He was the frontrunner from the get-go, talked about for four years after 1996 as the next president (at least in Republican circles), the larger-than-life governor of Texas, the son of George and Barbara Bush, the next member of the dynasty.

And Al Gore was, well, he belonged on the list of candidates like Mondale, Dukakis and Dole.

Say whatever you want about any of these candidates and their political strengths or weaknesses, but a majority of voters thought they were boring.

On the same note, if Howard Dean had won the nomination he most likely would have won the election over Bush II—just apply the cool test.

Gingrich was the coolest leading Republican candidate in 2012, but he wasn’t as cool as Obama.

There is no way to verify this kind of historical “what if,” but today the Right is doing something just as ridiculous.

They are in denial, frustrated with the American voters, refusing to take responsibility for the fact that they need a real candidate.

Democrats already have their heir apparent, Hillary Clinton, and whether or not she eventually runs, the party is already laying the groundwork to win in 2016—their candidate will benefit from this, whoever it is.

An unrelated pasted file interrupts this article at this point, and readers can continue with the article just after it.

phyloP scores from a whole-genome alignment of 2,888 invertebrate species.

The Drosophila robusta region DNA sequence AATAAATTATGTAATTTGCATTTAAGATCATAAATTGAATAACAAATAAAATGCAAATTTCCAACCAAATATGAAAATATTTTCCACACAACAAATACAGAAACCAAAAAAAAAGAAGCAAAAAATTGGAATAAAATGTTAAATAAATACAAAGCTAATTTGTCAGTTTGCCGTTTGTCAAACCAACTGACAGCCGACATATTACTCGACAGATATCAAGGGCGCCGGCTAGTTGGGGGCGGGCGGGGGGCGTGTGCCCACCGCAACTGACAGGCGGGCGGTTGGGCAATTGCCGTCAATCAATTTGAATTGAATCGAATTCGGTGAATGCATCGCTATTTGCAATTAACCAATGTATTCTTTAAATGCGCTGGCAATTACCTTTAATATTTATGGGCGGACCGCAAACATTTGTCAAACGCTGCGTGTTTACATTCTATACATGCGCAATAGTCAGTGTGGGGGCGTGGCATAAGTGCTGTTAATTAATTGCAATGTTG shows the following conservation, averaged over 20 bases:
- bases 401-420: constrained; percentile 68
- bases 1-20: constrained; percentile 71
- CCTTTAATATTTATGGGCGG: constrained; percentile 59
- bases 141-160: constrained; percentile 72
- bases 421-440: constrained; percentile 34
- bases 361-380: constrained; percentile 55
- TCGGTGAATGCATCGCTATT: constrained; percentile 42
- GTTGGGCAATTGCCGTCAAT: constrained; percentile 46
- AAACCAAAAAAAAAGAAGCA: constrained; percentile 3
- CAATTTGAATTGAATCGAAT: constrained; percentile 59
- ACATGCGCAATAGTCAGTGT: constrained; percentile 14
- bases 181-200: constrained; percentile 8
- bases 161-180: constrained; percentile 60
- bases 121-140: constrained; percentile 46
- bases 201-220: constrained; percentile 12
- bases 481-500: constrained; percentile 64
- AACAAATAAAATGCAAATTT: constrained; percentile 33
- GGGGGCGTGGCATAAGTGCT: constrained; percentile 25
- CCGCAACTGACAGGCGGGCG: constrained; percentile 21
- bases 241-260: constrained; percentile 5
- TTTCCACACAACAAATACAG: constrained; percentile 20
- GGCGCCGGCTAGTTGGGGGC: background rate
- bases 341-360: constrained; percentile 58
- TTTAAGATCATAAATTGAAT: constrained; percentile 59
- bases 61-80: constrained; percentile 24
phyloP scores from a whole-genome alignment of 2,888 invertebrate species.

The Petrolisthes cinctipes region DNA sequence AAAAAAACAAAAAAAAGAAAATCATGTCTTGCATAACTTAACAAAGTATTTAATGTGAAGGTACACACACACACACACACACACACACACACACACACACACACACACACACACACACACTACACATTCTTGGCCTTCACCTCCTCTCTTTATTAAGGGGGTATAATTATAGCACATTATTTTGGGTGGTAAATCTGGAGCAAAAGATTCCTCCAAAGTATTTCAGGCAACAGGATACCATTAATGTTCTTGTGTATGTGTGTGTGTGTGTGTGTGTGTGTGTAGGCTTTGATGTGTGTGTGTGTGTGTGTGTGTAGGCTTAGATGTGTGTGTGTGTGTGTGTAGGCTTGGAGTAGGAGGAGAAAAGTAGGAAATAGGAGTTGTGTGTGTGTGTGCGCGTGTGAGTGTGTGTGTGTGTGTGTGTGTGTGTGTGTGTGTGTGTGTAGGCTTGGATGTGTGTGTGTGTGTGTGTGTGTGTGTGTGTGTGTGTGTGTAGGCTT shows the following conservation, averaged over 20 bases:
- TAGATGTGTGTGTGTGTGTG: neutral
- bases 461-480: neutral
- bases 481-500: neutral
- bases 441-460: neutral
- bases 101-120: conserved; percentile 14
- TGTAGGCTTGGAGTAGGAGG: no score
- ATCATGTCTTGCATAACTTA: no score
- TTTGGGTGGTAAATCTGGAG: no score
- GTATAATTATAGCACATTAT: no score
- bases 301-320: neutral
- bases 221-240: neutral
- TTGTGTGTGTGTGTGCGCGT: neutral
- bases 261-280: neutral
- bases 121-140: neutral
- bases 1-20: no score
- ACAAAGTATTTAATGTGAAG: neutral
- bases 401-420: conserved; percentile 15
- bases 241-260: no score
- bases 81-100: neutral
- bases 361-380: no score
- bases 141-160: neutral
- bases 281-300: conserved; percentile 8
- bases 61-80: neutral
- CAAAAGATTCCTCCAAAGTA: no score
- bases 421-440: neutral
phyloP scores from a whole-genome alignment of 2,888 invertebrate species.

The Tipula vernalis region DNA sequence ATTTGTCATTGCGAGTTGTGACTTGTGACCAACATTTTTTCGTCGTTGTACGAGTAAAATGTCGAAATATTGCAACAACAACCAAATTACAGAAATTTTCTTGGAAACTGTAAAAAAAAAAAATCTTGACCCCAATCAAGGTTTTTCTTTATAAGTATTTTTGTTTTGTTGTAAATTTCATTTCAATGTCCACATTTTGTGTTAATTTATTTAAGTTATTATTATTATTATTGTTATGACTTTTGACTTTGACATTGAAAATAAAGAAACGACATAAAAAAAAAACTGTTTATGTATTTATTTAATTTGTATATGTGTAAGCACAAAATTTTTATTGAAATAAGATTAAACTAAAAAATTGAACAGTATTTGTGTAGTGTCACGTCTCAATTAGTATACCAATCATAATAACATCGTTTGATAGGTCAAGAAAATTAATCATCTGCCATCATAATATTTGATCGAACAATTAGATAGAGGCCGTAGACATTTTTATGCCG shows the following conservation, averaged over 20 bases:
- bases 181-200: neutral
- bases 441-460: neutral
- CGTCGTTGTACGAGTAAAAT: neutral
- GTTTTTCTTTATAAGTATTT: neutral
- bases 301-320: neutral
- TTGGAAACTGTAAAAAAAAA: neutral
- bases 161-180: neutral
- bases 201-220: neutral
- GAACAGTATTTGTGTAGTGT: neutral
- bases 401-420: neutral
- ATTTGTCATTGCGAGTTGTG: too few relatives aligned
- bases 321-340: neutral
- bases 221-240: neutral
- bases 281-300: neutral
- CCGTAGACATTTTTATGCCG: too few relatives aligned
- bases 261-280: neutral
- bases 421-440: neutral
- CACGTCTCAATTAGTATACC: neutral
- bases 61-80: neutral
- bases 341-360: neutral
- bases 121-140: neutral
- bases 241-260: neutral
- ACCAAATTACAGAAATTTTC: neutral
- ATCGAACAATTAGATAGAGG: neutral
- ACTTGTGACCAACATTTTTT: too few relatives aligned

Republicans have no such plan.

Their best hope right now is that Joe Biden is the next Democratic candidate (Biden has a lot of strengths, but in the modern television sense he isn’t cool, not like Reagan, Clinton, Bush II and Obama were cool.)

Republicans might luck out, for example if Rand Paul turns out to have the cool factor his father does combined with the party credentials primary voters look for, or if Marco Rubio can be more like Chris Christie or Christie can be more like Marco Rubio.

But right now, the 2016 Republican candidate for president is entirely unclear—which gives the clear advantage to Clinton II.

For Democrats, not having a real frontrunner yet wouldn’t be a problem.

Both Clinton and Obama came almost out of nowhere, for example.

But Republicans want someone who is known.

Even Reagan had to run twice before he won the presidency.

So, while it is possible that some new, exciting, cool conservative will arise in the next four years, it is highly unlikely.

The cast is probably set.

Republicans just have to decide who will win the lead role.